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New York Shifts Its Thinking and Reopens Elementary Schools

Vanessa Friedman, The Times’s fashion director and chief fashion critic, writes:

It was just a little over a month ago that President Trump declared that New York City was a “ghost town,” that it was “dying” and that “everyone is leaving.” His statement — and the sentiment it reflects — provoked a social media storm of urban jingoism, rippling out in an even more visible, if unexpected, place: the holiday windows of our remaining department stores.

Once upon a time vehicles for entertainment, they suddenly resemble nothing so much as statements of belief. They are a “light,” said Tony Spring, the chief executive of Bloomingdale’s, at “the end of a very difficult year.”

Linda Fargo, Bergdorf Goodman’s fashion director (and its former head of windows), agreed. “We believed it was more important than ever to stay our course this year,” she said.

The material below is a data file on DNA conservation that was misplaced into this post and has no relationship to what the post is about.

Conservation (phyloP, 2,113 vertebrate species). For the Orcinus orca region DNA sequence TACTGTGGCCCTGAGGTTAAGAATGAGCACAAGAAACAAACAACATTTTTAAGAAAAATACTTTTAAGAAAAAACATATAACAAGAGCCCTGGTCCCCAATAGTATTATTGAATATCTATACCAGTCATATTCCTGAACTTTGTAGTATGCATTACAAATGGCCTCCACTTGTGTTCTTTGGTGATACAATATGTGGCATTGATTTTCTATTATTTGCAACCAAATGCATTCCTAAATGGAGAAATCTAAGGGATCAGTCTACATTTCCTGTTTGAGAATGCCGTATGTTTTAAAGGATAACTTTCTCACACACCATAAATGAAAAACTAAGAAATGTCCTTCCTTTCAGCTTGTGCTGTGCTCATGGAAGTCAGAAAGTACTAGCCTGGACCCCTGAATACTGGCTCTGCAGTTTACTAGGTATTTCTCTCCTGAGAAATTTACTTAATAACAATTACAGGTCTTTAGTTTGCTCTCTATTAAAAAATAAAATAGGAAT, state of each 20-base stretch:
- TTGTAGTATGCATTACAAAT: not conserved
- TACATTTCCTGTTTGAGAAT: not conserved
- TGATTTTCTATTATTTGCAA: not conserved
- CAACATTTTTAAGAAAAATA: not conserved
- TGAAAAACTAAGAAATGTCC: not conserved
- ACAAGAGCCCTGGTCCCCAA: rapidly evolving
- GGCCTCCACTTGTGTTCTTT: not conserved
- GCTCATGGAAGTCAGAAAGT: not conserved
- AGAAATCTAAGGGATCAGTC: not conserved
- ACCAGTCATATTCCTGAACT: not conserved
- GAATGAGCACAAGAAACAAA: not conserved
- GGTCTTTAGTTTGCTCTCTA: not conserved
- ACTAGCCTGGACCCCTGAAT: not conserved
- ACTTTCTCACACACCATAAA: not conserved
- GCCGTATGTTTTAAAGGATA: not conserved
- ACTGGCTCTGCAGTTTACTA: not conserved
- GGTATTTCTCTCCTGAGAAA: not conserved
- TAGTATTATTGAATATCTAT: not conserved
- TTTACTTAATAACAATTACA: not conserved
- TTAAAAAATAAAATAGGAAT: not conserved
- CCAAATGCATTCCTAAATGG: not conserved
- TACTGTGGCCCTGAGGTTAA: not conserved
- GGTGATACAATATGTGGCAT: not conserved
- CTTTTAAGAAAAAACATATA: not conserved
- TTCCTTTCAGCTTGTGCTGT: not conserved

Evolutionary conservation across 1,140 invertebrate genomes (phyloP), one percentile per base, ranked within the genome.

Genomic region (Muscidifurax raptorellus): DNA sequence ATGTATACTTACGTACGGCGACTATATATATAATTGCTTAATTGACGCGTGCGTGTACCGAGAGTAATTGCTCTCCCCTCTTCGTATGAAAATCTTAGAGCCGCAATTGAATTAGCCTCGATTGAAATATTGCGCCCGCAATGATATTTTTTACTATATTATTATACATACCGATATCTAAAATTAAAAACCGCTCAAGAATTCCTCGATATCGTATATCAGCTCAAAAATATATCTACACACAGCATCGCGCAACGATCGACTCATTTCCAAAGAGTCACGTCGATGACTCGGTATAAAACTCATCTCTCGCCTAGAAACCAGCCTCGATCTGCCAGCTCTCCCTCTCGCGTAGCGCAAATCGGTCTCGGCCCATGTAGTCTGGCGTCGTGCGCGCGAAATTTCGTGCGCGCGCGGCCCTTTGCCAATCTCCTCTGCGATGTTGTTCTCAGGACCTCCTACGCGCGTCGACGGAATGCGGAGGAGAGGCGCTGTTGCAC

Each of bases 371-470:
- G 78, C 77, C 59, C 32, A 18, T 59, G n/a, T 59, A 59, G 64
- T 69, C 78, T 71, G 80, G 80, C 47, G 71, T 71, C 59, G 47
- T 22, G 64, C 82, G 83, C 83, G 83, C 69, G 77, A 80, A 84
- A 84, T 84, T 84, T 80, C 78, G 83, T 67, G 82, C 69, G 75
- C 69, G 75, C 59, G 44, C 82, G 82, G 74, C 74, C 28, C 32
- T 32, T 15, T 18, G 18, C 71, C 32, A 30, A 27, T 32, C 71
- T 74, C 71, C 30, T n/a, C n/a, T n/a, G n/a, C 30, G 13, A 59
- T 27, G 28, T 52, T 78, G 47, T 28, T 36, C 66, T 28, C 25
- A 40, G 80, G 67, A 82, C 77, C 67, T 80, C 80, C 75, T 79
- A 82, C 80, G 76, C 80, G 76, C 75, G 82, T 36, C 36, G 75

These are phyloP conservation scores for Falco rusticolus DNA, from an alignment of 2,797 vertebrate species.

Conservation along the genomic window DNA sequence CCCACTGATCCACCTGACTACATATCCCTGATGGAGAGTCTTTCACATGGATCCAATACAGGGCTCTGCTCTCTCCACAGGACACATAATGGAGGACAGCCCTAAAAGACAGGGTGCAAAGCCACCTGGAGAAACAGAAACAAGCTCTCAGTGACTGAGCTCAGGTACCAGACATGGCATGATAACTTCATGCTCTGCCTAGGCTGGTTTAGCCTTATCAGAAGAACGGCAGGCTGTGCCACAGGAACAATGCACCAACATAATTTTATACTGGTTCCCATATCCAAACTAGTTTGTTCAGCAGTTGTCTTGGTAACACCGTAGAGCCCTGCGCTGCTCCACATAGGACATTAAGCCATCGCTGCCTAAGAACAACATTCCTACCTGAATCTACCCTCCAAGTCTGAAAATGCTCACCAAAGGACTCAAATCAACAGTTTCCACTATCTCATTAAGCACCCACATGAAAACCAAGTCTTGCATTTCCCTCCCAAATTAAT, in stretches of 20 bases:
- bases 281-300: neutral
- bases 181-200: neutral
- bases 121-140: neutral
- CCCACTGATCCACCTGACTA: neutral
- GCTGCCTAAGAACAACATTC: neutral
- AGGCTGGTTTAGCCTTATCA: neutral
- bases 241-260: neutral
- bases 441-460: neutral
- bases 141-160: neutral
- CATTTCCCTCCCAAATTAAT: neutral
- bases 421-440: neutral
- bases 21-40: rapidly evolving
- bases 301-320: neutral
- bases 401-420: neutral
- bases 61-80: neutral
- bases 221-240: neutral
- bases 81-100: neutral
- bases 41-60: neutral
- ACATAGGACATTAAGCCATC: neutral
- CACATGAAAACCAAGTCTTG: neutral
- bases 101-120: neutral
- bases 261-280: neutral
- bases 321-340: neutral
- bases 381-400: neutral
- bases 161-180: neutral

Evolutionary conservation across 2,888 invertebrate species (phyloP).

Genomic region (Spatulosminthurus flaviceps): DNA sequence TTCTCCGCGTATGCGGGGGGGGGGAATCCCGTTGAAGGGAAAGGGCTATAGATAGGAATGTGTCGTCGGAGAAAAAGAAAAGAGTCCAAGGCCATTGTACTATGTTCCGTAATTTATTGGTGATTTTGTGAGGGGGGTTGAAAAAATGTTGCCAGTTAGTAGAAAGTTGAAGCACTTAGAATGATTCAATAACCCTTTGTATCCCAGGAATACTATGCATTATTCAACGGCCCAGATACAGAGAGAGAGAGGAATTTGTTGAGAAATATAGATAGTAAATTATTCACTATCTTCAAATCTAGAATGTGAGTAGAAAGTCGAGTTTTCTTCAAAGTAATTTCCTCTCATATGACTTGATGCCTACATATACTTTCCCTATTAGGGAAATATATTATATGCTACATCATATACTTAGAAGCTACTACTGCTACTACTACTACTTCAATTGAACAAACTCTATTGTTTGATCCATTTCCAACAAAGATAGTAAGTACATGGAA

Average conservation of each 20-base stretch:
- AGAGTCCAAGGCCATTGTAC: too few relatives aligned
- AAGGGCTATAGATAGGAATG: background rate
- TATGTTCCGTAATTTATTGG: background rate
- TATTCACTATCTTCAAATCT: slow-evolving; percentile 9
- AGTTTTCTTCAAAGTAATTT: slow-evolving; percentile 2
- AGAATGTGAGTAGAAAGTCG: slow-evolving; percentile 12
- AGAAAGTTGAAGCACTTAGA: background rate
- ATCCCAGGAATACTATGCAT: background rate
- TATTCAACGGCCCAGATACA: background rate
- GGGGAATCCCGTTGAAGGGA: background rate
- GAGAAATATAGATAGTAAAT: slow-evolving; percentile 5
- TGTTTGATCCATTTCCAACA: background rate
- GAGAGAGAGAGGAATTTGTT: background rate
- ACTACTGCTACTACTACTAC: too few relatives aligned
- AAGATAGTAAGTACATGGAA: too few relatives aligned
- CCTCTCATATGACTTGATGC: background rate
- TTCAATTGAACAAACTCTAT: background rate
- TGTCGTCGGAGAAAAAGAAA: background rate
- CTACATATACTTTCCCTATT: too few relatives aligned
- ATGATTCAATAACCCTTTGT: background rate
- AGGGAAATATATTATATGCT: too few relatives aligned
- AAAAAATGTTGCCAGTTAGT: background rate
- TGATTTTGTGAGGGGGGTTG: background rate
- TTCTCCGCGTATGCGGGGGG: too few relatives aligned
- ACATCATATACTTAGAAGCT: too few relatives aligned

In this, there are parallels with the holiday seasons after both Sept. 11 and the Great Recession of 2008, when dire predictions of New York’s demise filled the air, said Marc Metrick, the chief executive of Saks Fifth Avenue.

The windows are reminders, he said, “of the greatness of this city,” hence Saks’s decision to focus deliberately on New York-specific scenarios. The idea that Christmas windows could be canceled was never a possibility, he said.

[Read more about the displays.]

Saks has six vignettes in the six vitrines facing Fifth Avenue depicting “How we celebrate now,” including houses strung with holiday lights and other decorations in Dyker Heights; a family coming home with presents on the Roosevelt Island tram; and a food truck parked outside an apartment building for a virus-safe dinner party. Also, a light show created with 600,000 bulbs on the facade can be seen up and down the avenue.

The Bergdorf Goodman windows are designed to be read even from across the street. Nine color-blocked vitrines, each celebrating a “core value” such as “love,” “harmony,” “equality” and so on, are rendered in towering three-dimensional letters and backed by fractured mirror so they gleam like giant faceted jewels.

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